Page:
Michigan Airmen Deploy to Afghanistan

  • Published
  • By TSgt. Dan Heaton
  • 127th Wing Public Affairs
More than 300 Michigan Airmen and about a dozen aircraft are now on duty in Afghanistan. The deployment is the largest ever for the Michigan Air National Guard to Afghanistan.

"Some of the finest men and women in Michigan will call Afghanistan home for the next several months and will play an integral role in bringing peace and stability to the Afghan people," said Col. Michael Thomas, commander of the 127th Wing at Selfridge Air National Guard Base, the home station for the Airmen who deployed.

Deployed to Kandahar Airfield, a NATO base in southern Afghanistan, are personnel from the 107th Fighter Squadron, the 127th Operations Group and the 127th Maintenance Group. Included in the group are pilots, aircrew life support specialists and a wide range of aircraft maintenance personnel, with specialties running from engines and avionics to fuels and weapons systems. For several of the senior members of the deployment, this is their fourth major overseas deployment since Sept. 11, 2001. The deployment is expected to last about four months, with a number of Airmen serving an additional 1-2 months in Afghanistan.

Moving the group to Afghanistan represented a Herculean task that touched not only all parts of the 127th Wing, but showcased the teamwork of the Total Force focus that exists across the Air Force, according to Master Sgt. Jerry Morgan, deployments noncommissioned officer in charge for the 127th Wing.

Time Compression
Typically, Air National Guard units get about a nine months notice that a deployment will be taking place, said Morgan. In the case of the Selfridge deployment to Afghanistan, the official notification came down with only about 90 days of lead time.

"Every time line we have for deploying people had to get compressed," Morgan said. "When you are talking about sending people into Afghanistan, not getting it done is not an option."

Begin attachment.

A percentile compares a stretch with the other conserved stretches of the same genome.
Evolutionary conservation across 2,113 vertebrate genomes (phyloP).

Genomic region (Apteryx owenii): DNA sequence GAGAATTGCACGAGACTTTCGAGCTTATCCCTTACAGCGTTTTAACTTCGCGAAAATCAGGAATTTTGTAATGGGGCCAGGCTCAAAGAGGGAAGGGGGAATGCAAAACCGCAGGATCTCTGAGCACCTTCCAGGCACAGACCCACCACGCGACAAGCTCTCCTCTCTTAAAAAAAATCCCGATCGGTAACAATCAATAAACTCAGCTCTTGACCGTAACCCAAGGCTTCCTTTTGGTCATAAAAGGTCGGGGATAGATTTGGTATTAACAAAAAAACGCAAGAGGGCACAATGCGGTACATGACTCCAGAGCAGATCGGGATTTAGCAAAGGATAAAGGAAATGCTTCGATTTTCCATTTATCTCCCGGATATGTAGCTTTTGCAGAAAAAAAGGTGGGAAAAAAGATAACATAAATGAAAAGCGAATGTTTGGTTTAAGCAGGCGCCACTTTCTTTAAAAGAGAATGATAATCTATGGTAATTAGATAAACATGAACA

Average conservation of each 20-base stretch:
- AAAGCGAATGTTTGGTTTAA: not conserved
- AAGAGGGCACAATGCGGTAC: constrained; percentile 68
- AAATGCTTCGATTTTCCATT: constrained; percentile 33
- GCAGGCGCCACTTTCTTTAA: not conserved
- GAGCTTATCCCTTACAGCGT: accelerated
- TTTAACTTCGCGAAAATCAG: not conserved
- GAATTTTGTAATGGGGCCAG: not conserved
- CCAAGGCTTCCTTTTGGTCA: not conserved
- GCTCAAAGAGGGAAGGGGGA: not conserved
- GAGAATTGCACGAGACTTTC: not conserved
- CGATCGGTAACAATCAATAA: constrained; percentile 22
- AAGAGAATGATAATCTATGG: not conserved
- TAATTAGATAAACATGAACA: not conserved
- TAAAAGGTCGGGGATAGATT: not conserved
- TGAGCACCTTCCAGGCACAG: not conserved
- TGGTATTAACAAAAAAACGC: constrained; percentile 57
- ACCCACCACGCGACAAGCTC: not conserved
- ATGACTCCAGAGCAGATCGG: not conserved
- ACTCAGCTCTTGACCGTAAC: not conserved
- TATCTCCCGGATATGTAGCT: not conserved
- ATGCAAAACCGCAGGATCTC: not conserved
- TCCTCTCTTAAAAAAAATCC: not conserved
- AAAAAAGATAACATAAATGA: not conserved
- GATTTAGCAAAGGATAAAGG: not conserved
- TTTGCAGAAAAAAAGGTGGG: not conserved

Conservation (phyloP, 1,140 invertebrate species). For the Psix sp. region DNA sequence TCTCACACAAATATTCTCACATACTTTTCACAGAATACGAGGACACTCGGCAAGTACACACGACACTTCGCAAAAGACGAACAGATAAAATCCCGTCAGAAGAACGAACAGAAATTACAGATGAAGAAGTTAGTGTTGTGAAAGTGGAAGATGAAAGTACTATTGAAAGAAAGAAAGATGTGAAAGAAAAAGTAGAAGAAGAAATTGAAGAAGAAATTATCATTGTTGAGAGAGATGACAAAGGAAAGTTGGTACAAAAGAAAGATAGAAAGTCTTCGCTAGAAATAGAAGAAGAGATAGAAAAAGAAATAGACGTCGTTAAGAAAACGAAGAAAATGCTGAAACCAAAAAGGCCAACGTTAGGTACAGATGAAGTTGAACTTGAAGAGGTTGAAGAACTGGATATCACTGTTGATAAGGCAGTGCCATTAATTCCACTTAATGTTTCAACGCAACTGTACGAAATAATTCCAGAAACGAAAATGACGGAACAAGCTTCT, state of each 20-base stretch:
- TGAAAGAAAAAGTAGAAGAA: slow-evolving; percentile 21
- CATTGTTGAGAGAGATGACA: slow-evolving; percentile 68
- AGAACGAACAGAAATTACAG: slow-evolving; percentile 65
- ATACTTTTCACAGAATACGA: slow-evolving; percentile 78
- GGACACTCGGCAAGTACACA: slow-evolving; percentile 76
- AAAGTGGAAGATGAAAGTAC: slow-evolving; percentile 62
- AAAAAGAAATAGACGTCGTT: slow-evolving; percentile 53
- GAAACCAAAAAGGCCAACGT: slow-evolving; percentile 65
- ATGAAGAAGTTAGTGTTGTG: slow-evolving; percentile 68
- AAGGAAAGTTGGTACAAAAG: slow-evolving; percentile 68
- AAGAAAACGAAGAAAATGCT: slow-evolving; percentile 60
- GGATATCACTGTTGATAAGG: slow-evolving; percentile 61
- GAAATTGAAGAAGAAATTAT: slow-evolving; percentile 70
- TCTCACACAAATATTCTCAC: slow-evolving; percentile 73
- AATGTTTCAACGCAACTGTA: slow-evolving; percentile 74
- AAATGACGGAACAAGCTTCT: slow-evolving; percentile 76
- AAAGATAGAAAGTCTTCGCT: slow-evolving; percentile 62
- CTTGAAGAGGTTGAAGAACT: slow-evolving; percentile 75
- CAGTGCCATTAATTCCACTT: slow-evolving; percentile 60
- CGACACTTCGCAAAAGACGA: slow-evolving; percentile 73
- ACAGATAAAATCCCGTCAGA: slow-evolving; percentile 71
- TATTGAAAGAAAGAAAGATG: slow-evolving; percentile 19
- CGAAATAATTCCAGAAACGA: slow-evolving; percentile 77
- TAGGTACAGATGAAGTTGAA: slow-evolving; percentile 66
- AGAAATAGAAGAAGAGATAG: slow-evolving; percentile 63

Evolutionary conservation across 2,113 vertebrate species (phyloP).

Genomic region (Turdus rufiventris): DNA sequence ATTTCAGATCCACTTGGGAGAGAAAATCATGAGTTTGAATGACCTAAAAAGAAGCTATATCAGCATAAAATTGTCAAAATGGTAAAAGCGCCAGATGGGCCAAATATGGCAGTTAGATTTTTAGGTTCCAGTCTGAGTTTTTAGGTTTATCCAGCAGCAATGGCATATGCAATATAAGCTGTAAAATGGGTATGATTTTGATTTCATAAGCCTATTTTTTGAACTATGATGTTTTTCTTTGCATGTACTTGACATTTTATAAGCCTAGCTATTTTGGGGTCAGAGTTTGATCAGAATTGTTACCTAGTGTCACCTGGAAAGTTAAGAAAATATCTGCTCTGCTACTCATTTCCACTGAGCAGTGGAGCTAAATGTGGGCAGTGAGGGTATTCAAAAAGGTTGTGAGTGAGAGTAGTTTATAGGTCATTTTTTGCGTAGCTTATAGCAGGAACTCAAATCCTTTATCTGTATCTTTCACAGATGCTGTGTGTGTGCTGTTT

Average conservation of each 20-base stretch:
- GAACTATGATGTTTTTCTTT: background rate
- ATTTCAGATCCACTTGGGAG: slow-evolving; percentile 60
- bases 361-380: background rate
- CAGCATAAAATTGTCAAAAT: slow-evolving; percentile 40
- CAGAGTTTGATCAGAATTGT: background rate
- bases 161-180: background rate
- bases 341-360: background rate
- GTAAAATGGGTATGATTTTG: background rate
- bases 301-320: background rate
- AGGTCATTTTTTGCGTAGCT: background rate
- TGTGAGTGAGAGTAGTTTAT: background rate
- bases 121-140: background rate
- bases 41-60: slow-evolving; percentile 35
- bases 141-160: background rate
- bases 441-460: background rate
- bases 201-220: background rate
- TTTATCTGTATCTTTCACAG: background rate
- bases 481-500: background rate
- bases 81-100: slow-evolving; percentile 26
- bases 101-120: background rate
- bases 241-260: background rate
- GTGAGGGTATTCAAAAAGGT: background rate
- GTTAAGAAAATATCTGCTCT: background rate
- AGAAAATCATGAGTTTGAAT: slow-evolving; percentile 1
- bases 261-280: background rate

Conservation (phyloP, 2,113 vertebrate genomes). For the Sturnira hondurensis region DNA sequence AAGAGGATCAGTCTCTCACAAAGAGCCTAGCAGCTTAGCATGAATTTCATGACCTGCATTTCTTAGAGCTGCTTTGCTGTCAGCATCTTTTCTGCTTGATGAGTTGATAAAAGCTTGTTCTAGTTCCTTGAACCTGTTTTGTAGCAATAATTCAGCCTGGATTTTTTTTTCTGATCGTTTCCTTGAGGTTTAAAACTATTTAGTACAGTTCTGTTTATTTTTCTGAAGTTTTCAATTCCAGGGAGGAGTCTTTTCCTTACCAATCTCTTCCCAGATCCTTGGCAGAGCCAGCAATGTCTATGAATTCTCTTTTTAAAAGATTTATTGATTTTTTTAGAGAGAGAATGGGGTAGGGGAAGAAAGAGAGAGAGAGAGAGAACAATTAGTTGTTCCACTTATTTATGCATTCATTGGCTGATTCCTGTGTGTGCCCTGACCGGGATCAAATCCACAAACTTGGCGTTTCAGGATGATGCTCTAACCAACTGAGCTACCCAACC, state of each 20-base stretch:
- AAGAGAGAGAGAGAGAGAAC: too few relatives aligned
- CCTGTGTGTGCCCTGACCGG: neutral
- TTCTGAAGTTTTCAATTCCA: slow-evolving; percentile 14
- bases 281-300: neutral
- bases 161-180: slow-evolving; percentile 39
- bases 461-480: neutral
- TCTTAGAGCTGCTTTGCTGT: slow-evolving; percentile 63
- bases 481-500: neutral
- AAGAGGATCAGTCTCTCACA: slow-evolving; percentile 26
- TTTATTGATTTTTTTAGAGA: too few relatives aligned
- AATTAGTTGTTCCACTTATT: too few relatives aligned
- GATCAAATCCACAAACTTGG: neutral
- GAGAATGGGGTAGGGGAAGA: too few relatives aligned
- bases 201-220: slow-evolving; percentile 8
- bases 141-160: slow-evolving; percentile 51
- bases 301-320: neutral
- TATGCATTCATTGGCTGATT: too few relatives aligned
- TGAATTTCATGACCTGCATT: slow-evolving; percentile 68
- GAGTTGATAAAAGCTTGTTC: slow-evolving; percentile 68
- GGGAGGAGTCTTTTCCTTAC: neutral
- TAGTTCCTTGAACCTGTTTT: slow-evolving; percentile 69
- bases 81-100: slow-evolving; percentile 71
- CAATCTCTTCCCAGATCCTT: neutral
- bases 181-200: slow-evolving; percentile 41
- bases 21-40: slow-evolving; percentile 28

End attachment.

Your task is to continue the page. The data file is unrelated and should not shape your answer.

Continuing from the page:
Chief among the challenges was ensuring that the unit's aircraft were prepared to go into a potentially hostile environment. Initially, the wing's fighter component was scheduled for their rotation to Afghanistan some time in late spring or early summer of 2012. When the Air Force decided to move up that timeline, based on other worldwide requirements of the force, aircraft maintainers at Selfridge moved into high gear.

The 127th Wing was nearing the end of an approximately two year-long transition process into the A-10 Thunderbolt II aircraft, more affectionately known by most as the Warthog. The wing stopped flying F-16 Fighting Falcons in 2009 and began flying the 'Hog. The wing was targeting declaring its aircraft at initial operational capability by the end of 2011, in keeping with the typical timeline. Instead, the wing's A-10s were declared IOC on June 30, about six months earlier than originally planned.

Preparing Airmen for the deployment was equally critical. Pilots and maintainers had already participated in a Red Flag training exercise, which is the Air Force's premier air combat training program, earlier in the year. In addition, air crews had to go through survival training and various members of the deployment group needed regular upgrade training in their professions.

"There was a lot more pressure on a lot more people, but we got the mission done and everyone left on time," Morgan said.

People Power
Among the tasks to forward deploy is ensuring that those who deploy are medically and physically ready. That means physical fitness tests need to be scheduled, run and recorded and medical records need to be updated, said Master Sgt. Cory McClusky, who works on readiness issues for the 127th Medical Group.

"It does a commander no good - and it does the individual no good - to deploy into a forward area and then have that person not available because there is a medical issue that could have been prevented," McClusky said.